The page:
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Showing posts from April, 2011

Zynga’s Mark Pincus: the ethical founder?

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This post was also published in VentureBeat. The social era of computing has produced three multi-billion dollar companies: Facebook, Twitter and Zynga. As light is increasingly shed on the formation myths of Facebook and Twitter, a lot of new information casts doubt on the ethics and motivations of their respective founders. It is ironic that Zynga has had no such drama, since the company’s founder Mark Pincus has been lambasted for being unethical due to what TechCrunch dubbed “ScamVille” . Was ScamVille really a scam? There is no question that the offer ad networks like OfferPal that Zynga was using were shlocking uninstallable toolbars and illicitly signing people up for mobile subscriptions. However, numerous major Fortune 500 companies were also using scammy offers at the time, which TechCrunch itself later noted . As I have written before, TechCrunch has a repeated inclination to quash people’s reputations with tabloid-style posts . For the technology audience, “Marc Pincus

The next new YouTube: Google’s opportunity to own media

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This post was also published in VentureBeat. There’s a reason Lady Gaga recently visited Google and snubbed Facebook . The music industry is on the precipice of another huge transition from downloads to streaming, and Google has the opportunity to own this transition. It can circumvent both Facebook’s growth as a media channel and Apple’s forthcoming streaming service . There was a time when Myspace was people’s first stop after hearing about a new band. They would immediately go to the band’s Myspace page, where they could listen to tracks, see what people were commenting, and read what the artists were posting themselves. Now people are going to YouTube first. As the Rebecca Black “Friday” video showed , YouTube is the hands down best platform for media to go viral. YouTube is definitely right up the artists’ alley; artists can add a fun background image on the channel, see how many video views they have, post a message to their fans, and also check out what all the comment t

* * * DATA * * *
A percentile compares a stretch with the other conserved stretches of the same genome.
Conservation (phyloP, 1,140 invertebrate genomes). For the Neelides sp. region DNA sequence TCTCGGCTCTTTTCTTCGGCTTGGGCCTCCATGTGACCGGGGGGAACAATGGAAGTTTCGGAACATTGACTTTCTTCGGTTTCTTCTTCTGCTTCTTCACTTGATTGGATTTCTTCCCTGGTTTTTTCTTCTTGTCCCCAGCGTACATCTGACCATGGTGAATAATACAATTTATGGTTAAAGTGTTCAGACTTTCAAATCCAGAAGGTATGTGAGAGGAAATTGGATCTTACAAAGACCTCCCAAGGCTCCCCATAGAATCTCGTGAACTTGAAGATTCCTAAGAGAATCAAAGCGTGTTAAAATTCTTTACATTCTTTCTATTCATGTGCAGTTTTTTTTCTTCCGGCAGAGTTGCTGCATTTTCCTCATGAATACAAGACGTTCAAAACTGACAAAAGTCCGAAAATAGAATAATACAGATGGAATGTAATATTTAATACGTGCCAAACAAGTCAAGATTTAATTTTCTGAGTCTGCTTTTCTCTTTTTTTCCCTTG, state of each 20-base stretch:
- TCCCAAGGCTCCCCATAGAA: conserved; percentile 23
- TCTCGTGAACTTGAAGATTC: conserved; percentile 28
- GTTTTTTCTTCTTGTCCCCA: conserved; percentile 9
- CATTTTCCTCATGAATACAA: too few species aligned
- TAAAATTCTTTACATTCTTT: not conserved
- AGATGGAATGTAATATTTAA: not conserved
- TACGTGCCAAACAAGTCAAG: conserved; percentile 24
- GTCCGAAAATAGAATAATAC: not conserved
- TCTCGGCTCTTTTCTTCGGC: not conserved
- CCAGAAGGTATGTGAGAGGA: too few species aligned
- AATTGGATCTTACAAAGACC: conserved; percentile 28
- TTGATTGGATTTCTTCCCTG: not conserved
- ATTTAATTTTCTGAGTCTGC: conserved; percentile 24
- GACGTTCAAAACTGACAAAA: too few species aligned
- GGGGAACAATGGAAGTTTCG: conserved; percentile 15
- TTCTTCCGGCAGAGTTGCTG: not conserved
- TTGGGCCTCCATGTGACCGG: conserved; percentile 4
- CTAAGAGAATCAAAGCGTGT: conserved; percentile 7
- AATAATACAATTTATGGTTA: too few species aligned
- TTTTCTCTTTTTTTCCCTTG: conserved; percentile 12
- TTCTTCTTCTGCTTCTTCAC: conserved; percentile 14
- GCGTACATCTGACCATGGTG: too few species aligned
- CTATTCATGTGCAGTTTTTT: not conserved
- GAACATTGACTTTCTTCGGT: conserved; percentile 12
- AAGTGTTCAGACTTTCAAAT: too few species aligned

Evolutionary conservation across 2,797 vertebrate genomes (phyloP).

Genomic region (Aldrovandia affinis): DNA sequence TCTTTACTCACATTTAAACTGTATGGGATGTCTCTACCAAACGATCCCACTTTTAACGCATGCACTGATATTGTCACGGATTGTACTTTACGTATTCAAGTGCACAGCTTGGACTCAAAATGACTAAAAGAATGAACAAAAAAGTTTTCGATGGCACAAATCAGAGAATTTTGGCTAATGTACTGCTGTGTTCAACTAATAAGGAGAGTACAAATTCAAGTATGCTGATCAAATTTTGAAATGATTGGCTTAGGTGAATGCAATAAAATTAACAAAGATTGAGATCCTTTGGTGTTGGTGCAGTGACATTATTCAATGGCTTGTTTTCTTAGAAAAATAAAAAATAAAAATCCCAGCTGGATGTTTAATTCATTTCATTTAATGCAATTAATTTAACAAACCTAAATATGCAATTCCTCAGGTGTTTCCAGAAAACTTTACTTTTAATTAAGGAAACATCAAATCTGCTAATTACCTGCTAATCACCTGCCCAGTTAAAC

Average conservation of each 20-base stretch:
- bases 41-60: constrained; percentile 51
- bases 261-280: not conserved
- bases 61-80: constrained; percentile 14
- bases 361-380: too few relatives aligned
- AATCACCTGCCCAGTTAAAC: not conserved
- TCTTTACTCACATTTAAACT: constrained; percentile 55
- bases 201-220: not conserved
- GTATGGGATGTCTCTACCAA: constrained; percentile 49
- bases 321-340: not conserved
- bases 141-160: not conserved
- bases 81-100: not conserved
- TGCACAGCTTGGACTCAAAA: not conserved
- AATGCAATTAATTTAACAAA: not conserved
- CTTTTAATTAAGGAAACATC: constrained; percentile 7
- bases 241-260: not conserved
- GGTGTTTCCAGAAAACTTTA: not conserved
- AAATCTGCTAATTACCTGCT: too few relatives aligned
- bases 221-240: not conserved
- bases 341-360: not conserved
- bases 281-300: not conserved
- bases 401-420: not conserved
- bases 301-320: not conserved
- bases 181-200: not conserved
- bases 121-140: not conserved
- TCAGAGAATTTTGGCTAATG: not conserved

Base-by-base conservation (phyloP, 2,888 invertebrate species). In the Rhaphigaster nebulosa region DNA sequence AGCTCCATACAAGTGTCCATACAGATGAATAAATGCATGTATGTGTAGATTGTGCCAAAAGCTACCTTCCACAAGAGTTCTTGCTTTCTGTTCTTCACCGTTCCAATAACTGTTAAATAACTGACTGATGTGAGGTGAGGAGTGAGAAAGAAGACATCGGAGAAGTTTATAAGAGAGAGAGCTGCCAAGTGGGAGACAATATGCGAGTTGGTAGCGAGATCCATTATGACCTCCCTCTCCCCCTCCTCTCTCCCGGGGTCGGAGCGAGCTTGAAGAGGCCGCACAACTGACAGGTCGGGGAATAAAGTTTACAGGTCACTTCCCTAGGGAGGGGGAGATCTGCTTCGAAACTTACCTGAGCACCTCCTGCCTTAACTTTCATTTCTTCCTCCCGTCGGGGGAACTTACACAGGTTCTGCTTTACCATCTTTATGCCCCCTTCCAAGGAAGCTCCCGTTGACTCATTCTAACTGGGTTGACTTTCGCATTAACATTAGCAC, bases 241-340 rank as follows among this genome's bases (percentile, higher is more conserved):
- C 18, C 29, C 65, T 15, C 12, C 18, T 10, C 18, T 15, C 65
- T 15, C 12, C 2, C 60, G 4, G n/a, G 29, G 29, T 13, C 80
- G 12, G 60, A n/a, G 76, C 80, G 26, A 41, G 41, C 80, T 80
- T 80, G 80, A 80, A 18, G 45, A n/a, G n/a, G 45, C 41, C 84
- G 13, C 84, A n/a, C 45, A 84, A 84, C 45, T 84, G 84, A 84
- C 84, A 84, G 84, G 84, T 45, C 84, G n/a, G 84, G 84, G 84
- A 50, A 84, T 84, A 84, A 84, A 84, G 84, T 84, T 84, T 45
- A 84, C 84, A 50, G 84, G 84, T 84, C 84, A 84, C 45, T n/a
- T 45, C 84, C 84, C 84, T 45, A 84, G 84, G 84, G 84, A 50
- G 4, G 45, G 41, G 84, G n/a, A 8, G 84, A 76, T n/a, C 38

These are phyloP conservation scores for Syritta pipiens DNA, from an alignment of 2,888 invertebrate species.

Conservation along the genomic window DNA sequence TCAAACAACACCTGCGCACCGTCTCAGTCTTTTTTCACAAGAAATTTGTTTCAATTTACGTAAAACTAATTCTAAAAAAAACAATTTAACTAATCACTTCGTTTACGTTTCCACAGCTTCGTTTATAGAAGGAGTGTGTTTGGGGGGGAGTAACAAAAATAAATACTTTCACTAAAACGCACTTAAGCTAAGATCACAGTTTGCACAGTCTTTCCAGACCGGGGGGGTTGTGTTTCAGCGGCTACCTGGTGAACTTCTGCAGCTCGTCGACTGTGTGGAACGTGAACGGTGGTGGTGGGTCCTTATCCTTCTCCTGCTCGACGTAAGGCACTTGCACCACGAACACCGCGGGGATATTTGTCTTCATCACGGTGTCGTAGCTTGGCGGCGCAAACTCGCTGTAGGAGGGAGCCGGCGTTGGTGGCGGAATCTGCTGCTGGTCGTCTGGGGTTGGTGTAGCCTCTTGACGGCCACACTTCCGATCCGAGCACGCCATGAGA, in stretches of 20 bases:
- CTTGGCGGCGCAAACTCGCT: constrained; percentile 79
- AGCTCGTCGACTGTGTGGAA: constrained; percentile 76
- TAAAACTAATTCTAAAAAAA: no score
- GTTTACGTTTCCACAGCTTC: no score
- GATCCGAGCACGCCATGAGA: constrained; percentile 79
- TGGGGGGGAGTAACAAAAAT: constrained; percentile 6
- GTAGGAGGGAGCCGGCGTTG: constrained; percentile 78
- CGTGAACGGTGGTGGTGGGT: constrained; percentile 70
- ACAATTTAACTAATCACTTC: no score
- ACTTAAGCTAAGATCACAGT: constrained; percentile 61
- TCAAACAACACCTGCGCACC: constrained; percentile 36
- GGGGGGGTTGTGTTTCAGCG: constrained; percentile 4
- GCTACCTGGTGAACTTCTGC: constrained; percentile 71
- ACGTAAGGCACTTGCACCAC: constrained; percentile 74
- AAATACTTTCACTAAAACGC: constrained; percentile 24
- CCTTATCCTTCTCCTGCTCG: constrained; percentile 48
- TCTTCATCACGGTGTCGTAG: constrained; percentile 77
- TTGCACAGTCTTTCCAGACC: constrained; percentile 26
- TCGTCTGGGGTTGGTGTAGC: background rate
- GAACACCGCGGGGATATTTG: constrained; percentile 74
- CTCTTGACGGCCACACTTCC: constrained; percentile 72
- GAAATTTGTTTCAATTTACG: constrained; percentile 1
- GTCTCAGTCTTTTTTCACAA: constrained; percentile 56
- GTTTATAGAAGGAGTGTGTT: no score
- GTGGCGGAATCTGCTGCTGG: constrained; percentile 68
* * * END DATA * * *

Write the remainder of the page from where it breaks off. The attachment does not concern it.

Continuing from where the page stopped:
Why TechCrunch is over

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Disclosure: I write a lot for VentureBeat, a TechCrunch competitor, and over the years I have also written for BusinessWeek, AdWeek, ReadWriteWeb, CNET and InfoWorld. I write for fun, and don’t get paid, and can submit articles anywhere I like. So I have no personal gain from diminishing TechCrunch. I am simply pointing out why I don’t ever send them my content. I am in a place in my life where I can speak truth to (supposed) power, and yesterday’s shenanigans at TechCrunch prompted me to write this post. On a bimonthly cadence over the past six months, Michael Arrington has made increasingly inflammatory posts on TechCrunch. It is one thing to take on made guys like Jason Calacanis and Dave McClure, no matter how irrational the basis. Yesterday, however, Arrington - in a vain effort to save his eroding site - seriously crossed the line and attempted to destroy the reputation of Mike Brown , a decent, hardworking guy. The facts: Fact #1 - TechCrunch has lost over half of its read